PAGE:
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Tip of the week

Although stereotypical of our visual culture, Hopper’s work is nevertheless full of mystery. His scenes appear to have no meaning but hint at a silent, strange and hidden world of emotions. Max Strand, a contemporary poet of the artist, analyses thirty of Hopper’s works in this book, putting into words what may lie behind Hopper’s enigmatic gas stations, bleak hotel rooms and lonely figures.

Posted on 15/01/2018

 

‘Tip of the Week’ is a weekly insight
to some of the things we like.

The Fundació Joan Miró new exhibition “Sumer and the modern paradigm” explains the fascination that modern artists who were producing work between the twenties and forties had for Mesopotamian art. It analyzes both the works produced at that time, their influences, and furthermore the documentation of Mesopotamian art that these modern artists encountered.

What the modern artists saw wasn’t the original work, but reproductions that appeared in magazines, high contrast black and white images printed with limited means. For this reason our campaign features bold halftone grid patterns and image overlaps.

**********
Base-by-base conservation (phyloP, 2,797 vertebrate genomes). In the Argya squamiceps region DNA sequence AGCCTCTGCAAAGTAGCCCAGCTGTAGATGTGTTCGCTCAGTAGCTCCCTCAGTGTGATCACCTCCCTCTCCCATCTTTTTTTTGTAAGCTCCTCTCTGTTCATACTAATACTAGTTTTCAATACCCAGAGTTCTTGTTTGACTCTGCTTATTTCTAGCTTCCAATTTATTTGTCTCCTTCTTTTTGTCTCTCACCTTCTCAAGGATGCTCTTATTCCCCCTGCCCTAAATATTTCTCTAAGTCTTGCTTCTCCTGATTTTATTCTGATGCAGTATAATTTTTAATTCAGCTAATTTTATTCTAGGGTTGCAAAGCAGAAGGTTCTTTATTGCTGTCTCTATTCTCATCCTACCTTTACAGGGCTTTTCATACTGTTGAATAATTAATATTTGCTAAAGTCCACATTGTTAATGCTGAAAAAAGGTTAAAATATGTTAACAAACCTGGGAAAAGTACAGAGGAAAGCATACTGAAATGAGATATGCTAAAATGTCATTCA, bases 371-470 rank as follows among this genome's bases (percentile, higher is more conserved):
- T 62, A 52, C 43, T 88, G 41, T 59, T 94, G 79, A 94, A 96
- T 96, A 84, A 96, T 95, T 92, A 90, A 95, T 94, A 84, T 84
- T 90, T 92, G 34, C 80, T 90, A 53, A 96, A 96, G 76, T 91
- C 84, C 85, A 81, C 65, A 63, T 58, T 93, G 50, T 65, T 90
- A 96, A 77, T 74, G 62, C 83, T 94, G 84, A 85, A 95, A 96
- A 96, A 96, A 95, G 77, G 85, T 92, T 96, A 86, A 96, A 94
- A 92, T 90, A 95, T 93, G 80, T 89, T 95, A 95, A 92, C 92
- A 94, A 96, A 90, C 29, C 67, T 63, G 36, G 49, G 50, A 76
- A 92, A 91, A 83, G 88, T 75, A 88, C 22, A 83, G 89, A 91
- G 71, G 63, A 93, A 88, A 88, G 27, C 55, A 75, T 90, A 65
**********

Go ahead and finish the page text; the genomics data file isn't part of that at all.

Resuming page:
We have contrasted the original images with a powerful contemporary colour pallet, to give a striking visual impact to the campaign.

Tip of the week

Although stereotypical of our visual culture, Hopper’s work is nevertheless full of mystery. His scenes appear to have no meaning but hint at a silent, strange and hidden world of emotions. Max Strand, a contemporary poet of the artist, analyses thirty of Hopper’s works in this book, putting into words what may lie behind Hopper’s enigmatic gas stations, bleak hotel rooms and lonely figures.

Posted on 15/01/2018

 

‘Tip of the Week’ is a weekly insight
to some of the things we like.